John Horgan’s budding bromance with Washington State Governor Jay Inslee continues this week as the NDP government heads to the B.C Court of Appeal in a major effort to stop the Trans Mountain pipeline expansion.
When Governor Inslee was asked how Washington could help halt the pipeline project, Horgan’s new best buddy replied: “Every way we can under Canadian law.”
The Premier must welcome the fraternal love coming from south of the border considering he is going up against the federal government’s constitutional authority to regulate trans-boundary pipelines all on his lonesome. Fellow western provinces Alberta and Saskatchewan have joined the court fight against Horgan, leaving our Premier few, if any friends in the rest of Canada.
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The question is, has Horgan extracted anything tangible from Washington State in return for cutting off Canadian resources from international markets? It doesn’t seem so. Inslee walks away with a friend and $600,000 from BC taxpayers to fund a Washington study into high speed rail. On top of that, Washington State is still unwilling to curtail oil shipments from Alaska to any of the five refineries located within its state boundaries. Seventy percent of oil imported by Washington is shipped right along the B.C coastline from Alaska.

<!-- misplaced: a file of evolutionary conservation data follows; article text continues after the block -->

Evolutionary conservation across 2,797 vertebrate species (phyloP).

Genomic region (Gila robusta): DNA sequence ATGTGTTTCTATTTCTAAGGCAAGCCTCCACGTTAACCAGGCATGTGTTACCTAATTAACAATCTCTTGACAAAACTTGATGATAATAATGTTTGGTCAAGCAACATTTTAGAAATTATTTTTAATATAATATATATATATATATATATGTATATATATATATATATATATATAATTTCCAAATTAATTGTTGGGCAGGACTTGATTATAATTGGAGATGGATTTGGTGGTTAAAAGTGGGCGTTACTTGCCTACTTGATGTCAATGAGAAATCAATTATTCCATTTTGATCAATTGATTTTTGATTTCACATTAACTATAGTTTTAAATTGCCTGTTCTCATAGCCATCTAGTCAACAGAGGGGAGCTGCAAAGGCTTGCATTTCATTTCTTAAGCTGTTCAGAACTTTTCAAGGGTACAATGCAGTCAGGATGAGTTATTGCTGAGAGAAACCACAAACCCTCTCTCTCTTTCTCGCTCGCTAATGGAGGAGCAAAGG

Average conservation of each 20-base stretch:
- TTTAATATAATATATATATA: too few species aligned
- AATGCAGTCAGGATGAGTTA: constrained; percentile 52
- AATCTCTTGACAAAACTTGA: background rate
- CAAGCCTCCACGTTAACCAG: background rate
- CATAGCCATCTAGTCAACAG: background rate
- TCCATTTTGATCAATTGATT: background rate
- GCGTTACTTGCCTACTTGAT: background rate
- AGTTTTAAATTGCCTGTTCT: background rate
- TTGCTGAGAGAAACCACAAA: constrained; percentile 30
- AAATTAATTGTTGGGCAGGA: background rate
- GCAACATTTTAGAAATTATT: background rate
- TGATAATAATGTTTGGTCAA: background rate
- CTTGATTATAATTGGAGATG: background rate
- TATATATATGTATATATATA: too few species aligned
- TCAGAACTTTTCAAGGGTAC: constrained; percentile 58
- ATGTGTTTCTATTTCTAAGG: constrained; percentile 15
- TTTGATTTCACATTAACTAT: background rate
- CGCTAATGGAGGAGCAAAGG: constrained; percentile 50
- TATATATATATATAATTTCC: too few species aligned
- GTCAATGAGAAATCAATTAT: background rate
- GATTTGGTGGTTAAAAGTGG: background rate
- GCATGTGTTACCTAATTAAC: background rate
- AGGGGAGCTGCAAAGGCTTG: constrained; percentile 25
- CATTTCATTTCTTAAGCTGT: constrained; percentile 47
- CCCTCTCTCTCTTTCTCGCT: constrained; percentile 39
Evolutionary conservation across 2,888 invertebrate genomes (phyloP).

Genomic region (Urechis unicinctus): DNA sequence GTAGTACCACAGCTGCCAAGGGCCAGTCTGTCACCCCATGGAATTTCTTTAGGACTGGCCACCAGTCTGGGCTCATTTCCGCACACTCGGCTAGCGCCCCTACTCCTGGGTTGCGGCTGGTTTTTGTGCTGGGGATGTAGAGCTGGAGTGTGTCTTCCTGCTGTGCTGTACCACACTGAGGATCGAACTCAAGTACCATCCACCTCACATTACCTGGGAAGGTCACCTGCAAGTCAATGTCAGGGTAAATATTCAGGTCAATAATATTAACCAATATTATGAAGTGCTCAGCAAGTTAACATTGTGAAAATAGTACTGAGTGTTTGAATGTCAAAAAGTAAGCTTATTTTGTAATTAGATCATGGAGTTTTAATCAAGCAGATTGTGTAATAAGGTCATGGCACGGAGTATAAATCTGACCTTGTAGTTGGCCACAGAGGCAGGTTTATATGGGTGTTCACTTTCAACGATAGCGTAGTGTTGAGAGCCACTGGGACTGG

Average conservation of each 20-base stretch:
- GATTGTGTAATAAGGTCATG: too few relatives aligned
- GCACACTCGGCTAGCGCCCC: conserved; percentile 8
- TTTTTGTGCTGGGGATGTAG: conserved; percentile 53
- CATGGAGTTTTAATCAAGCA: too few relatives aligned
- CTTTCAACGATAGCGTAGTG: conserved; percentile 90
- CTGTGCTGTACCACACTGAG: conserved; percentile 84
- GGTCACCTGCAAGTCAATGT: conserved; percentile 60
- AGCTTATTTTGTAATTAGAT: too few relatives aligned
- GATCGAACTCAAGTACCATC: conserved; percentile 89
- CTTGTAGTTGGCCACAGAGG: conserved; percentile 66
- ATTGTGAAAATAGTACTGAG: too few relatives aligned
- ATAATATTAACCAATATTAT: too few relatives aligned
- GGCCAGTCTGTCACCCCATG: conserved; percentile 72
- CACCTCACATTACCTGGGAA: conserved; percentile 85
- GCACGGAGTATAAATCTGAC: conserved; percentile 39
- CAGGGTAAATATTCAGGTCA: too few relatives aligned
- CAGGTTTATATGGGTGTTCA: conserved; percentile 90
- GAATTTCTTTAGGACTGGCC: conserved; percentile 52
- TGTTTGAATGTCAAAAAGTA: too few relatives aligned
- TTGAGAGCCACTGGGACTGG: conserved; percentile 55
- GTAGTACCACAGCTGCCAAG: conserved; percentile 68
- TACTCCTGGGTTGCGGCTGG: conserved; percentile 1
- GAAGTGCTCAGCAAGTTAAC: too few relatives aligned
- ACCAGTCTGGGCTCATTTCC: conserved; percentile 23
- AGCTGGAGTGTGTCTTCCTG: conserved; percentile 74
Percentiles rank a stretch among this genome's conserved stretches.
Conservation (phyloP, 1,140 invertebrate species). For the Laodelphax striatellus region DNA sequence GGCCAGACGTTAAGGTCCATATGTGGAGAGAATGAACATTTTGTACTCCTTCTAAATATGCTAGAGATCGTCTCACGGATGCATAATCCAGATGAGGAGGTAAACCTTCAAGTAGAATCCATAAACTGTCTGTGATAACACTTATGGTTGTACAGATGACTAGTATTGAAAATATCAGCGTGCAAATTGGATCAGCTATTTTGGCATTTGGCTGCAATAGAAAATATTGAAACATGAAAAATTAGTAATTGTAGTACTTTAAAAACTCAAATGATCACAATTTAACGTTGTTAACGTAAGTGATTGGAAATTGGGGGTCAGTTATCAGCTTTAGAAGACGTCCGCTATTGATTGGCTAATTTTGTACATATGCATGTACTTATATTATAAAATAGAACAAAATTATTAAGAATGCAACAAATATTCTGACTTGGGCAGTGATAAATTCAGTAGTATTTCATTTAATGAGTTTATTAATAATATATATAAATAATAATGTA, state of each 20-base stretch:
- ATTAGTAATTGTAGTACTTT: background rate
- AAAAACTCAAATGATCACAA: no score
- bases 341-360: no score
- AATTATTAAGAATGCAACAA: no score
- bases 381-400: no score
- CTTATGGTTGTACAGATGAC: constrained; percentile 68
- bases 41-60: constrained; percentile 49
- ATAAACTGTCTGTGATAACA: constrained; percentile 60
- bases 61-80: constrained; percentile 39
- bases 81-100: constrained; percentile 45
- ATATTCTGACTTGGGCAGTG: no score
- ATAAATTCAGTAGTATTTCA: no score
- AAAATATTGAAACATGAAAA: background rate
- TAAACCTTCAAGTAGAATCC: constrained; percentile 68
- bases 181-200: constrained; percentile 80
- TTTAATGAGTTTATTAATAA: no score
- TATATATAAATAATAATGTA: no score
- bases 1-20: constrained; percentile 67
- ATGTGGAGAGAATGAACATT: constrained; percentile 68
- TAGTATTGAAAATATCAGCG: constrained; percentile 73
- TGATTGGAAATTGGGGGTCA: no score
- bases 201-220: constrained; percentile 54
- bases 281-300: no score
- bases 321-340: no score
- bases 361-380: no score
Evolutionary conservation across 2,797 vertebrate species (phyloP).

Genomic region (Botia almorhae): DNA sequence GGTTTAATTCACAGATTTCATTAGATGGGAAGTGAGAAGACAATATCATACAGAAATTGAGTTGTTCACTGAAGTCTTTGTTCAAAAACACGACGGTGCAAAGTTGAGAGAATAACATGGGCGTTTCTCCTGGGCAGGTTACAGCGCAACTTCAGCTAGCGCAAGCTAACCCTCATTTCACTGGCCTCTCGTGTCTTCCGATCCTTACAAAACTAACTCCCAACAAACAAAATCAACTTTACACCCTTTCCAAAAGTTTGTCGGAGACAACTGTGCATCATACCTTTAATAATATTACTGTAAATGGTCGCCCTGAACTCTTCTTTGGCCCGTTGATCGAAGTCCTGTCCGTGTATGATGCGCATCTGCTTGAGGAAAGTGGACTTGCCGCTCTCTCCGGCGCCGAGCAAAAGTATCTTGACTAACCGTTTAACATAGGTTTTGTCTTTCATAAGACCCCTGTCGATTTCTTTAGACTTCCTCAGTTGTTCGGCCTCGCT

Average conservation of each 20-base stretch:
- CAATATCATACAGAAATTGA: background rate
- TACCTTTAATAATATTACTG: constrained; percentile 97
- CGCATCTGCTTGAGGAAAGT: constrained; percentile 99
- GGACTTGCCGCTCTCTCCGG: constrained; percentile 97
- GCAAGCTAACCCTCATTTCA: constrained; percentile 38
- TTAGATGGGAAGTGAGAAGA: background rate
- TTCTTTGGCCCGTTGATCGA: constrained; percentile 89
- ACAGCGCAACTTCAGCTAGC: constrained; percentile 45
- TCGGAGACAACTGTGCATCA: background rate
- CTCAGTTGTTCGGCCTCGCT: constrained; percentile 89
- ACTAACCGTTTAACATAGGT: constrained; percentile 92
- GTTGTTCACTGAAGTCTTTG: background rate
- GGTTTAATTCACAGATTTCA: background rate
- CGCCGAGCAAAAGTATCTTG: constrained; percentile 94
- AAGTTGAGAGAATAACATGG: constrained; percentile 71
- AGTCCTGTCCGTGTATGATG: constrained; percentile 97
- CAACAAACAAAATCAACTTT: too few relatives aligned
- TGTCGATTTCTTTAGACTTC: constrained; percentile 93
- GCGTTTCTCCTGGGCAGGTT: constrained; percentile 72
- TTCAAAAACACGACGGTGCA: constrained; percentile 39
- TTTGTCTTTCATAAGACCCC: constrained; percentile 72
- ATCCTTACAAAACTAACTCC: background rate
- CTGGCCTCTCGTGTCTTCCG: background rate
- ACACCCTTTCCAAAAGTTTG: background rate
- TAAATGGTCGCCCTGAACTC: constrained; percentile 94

If Governor Inslee – who is now running to be Democratic nominee for president – was actually sincere about the welfare of killer whales and the environment, he might demonstrate that by making at least a symbolic concession to reduce American tanker traffic – but we know that ain’t going to happen!
We all know that a governor with aspirations to become president of the United States would never sacrifice a job in his home state. How about help on the softwood lumber dispute? Has Horgan sought the support of his closest ally to end job-killing tariffs on Canadian lumber?
Not a chance.
Instead, Horgan has written a letter to the governors of California, Oregon and Washington asking them to join B.C. in its bid to end daylight savings time.
If John Horgan has his priorities straight, he would spend more time fighting for Canadian jobs and less time shaking hands with self-interested American politicians. It may be fun for him, but it’s bad for British Columbia.